For the more information about the geologic resources of the National Park Service, please visit http://www.nature.nps.gov/geology/.


Engineering Impacts in the Coastal Environment

The anthropogenic (human-influenced) alteration of our coasts may take many forms including, but not limited to, the creation and/or stabilization of inlets, beach nourishment, sediment bypassing, the creation of dunes for property protection, dredging of waterways, and the construction of hard structures such as jetties, groins, and seawalls. These alterations can significantly impact coastal systems and park resources.

According to NPS management policies, natural coastal processes such as erosion, deposition, and shoreline migration, will be allowed to continue without interference. However, if natural processes have damaging effects on park resources (biological and physical), modifications to coastal dynamics may be necessary. Where human activities or structures have altered coastal dynamics the NPS works to return these areas to their natural conditions.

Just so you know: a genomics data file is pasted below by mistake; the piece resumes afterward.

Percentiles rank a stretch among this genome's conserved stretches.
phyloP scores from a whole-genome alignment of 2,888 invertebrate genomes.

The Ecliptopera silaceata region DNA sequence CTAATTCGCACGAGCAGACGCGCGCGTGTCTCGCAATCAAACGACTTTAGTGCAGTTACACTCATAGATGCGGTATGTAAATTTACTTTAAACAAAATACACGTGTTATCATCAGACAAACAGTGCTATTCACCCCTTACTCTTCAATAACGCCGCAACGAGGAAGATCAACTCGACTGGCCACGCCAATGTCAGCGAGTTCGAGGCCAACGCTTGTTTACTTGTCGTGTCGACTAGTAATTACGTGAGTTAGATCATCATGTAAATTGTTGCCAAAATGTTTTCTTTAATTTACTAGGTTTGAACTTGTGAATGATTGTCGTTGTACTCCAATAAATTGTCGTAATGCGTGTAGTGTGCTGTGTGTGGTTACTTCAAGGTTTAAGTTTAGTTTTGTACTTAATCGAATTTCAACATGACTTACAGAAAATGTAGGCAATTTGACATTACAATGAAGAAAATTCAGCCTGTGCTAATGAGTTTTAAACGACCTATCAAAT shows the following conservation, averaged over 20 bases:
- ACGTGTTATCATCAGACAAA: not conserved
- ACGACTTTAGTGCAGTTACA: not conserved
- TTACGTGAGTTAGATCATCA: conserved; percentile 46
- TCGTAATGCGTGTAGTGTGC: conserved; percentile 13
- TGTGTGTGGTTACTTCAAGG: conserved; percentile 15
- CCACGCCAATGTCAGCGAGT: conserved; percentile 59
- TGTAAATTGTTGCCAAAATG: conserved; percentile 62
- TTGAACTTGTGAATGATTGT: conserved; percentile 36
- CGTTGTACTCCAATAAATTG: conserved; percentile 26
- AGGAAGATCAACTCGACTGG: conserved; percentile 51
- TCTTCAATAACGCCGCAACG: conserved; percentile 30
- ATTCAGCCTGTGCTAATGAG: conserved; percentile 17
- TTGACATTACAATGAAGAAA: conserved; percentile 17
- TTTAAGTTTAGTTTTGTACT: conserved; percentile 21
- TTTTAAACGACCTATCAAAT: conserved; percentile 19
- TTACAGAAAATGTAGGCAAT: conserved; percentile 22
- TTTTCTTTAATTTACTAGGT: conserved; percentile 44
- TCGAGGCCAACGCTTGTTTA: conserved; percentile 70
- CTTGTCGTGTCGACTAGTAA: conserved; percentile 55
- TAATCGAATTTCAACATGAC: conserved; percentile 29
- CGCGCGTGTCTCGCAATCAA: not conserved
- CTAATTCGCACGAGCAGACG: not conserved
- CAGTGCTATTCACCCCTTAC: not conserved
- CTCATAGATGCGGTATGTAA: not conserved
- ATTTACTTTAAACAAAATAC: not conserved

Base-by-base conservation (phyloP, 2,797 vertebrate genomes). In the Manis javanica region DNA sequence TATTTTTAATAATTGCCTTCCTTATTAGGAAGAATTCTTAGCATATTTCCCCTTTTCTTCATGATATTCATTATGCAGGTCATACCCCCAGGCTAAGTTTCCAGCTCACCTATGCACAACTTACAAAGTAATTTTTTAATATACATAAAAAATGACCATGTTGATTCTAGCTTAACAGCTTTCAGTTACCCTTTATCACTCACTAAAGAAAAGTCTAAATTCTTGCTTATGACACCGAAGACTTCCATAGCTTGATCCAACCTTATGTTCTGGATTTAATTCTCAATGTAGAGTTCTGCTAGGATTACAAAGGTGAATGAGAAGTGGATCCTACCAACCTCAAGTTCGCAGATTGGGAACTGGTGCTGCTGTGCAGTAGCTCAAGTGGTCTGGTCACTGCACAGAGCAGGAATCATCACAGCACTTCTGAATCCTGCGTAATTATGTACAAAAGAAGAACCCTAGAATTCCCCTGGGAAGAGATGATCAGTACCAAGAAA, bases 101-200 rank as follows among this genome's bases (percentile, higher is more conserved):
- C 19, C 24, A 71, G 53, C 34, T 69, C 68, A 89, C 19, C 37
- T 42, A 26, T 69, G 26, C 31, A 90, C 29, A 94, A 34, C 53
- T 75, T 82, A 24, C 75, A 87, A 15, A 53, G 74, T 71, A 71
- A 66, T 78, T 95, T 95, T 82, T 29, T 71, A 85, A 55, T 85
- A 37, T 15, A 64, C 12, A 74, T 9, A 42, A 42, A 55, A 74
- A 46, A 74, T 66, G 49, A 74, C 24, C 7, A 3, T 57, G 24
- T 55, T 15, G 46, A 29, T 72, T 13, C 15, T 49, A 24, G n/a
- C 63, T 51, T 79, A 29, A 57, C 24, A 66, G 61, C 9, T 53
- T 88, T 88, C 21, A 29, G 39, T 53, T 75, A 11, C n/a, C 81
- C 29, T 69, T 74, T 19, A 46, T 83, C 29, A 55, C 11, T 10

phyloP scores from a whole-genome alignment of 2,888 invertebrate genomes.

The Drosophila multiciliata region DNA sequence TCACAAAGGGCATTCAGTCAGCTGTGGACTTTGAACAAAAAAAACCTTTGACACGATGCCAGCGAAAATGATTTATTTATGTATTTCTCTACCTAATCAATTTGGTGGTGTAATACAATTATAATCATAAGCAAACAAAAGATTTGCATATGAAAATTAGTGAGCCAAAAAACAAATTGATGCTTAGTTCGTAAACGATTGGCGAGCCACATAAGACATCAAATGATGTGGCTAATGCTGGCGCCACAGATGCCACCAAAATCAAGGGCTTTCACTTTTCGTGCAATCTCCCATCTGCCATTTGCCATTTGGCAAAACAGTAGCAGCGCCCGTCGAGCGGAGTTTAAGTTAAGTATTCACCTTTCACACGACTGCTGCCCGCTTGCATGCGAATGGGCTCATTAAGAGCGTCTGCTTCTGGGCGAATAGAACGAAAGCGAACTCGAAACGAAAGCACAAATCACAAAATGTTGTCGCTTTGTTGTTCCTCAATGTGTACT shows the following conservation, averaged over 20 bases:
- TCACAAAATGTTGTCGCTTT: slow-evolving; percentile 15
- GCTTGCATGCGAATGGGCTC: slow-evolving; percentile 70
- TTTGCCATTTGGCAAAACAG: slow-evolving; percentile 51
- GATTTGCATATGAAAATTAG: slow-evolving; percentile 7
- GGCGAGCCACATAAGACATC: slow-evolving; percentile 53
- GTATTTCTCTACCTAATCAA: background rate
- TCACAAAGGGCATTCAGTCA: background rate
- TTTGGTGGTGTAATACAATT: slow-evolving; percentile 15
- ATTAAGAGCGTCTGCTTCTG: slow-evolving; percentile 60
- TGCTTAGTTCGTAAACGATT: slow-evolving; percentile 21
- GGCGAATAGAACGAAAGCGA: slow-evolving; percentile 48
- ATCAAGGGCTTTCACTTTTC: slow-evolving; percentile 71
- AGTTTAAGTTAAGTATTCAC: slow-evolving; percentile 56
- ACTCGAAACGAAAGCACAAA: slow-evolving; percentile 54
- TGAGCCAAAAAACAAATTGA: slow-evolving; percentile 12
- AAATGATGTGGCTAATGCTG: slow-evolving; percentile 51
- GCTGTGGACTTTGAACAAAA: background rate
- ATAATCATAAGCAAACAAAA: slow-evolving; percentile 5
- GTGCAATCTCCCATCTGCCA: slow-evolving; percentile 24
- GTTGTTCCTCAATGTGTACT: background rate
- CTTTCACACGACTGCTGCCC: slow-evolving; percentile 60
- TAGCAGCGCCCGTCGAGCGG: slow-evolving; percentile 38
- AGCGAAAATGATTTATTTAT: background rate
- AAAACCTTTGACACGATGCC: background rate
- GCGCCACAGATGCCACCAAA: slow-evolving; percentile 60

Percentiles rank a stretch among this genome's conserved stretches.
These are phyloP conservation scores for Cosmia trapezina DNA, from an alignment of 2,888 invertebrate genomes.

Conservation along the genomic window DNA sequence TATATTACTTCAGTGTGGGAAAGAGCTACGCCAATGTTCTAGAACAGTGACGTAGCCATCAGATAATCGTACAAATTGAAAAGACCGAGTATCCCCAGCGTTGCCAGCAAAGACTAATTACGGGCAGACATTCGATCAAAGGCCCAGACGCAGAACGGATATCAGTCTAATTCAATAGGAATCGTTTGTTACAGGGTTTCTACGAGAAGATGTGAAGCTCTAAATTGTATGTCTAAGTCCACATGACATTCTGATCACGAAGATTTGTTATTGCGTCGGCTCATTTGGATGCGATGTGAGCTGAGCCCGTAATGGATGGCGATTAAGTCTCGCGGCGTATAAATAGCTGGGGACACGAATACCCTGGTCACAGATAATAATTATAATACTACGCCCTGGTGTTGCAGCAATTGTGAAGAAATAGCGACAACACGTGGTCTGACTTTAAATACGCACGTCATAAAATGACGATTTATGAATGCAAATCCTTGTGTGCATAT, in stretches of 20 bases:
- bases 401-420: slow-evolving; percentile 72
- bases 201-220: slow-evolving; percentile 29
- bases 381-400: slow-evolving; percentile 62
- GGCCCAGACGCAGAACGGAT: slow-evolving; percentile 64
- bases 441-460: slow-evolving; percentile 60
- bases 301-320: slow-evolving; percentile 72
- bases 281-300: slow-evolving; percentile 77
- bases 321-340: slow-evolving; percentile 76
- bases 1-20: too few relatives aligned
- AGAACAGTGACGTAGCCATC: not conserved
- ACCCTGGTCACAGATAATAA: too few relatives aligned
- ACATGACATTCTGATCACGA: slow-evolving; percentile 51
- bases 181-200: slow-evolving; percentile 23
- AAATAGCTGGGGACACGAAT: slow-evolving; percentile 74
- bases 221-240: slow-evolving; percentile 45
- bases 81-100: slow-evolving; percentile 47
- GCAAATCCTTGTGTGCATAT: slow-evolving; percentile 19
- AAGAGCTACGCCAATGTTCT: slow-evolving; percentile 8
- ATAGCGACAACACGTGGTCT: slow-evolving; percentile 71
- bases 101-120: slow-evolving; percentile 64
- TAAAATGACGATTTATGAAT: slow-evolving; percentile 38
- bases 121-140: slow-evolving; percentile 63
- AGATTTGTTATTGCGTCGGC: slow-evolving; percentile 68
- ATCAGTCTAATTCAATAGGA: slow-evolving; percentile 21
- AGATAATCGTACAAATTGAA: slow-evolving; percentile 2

Featured Programs

Soft Engineering

Highway 12 in Cape Hatteras National Seashore

Soft engineering uses soft methods including dredging, beach nourishment, and beach scraping to limit erosion and achieve shoreline stabilization. Learn more...

Hard Engineering

Grions at Fort Raleigh National Historic Site

Hard structures are often placed in coastal environments to counteract erosion in sediment-deficient areas, or to deter accretion in dynamic areas such as inlets. Hard engineering includes breakwaters, seawalls, jetties, and groins. Learn more...



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Last Updated: August 16, 2011